A Reflective Symmetry Descriptor for 3D Models |

Michael Kazhdan, Bernard Chazelle, David Dobkin, Thomas Funkhouser, and Szymon Rusinkiewicz |

Algorithmica, 38(2), November 2003 |

Using spherical harmonic functions, they (rotationally invariantly) decompose a shape into a symmetry descriptor, computed offline. Matching is then done in the space of these descriptors. This is pretty much the state of the art in shape descriptors right now. The lightfield descriptors paper claims an improvement over this method, but it's not applicable to us. Unfortunately, this may not be too applicable either. The essential feature that this method uses is a measurement of a shape's self-symmetry, which for a set of entirely convex objects may be fairly high. This might be good for us, and it might not be - it's still somewhat unclear. |

The Princeton Shape Benchmark |

Philip Shilane, Patrick Min, Michael Kazhdan, and Thomas Funkhouser |

Shape Modeling International, Genova, Italy, June 2004 |

Very simply, this is a standardized database of 3D objects to test a shape matching algorithm against. It's used in a lot of the papers here and we plan to use it as well. |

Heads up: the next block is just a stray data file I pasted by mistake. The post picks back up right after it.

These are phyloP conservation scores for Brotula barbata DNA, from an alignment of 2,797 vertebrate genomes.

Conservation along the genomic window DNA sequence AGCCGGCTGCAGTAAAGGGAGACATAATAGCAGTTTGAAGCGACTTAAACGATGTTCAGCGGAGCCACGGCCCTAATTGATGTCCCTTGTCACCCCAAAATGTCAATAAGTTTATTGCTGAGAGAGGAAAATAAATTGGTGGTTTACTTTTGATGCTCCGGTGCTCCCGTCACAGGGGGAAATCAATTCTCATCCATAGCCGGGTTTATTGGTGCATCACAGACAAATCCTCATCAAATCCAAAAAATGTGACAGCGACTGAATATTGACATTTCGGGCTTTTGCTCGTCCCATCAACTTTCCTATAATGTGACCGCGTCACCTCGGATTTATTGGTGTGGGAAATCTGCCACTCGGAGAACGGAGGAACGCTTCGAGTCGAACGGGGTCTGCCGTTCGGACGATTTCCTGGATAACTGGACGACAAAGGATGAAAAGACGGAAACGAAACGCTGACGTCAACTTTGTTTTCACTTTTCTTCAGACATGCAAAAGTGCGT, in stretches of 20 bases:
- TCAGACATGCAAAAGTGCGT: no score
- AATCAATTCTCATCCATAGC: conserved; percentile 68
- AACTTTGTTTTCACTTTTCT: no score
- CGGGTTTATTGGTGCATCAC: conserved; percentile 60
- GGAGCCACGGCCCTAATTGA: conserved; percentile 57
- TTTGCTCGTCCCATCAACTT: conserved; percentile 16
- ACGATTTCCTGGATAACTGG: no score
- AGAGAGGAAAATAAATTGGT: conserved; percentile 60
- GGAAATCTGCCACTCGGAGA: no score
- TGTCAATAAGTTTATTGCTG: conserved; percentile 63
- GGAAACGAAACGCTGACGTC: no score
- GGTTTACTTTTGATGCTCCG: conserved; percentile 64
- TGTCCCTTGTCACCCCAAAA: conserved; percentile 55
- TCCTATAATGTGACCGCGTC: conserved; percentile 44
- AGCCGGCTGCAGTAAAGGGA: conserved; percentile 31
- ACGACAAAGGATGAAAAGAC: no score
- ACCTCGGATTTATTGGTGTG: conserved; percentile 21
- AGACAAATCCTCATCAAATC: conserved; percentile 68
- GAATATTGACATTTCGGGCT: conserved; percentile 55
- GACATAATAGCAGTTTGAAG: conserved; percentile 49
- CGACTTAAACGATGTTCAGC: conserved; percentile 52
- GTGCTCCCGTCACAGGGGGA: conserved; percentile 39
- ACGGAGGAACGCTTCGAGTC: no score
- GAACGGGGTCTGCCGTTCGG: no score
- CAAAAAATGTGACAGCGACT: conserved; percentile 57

Shape Matching and Anisotropy |

Michael Kazhdan, Thomas Funkhouser, and Szymon Rusinkiewicz |

ACM Transactions on Graphics (SIGGRAPH 2004), Los Angeles, CA, August 2004 |

This is an intriguing discussion about resizing models to deal with anisotropy. The caveat we must keep in mind is that if we use this (and I don't see why we wouldn't) then all of the parts being matched to a particular object should have similar (within some error tolerance) anisotropy compared to the parts matched to them in the database. This isn't a major limitation - we can match naively and just add in that constraint at the same time we check for parts being in the same un-decomposed model. It's just something to be aware of. |

3D Shape Matching with 3D Shape Contexts |

Marcel Kortgen, Gil-Joo Park, Marcin Novotni, Reinhard Klein |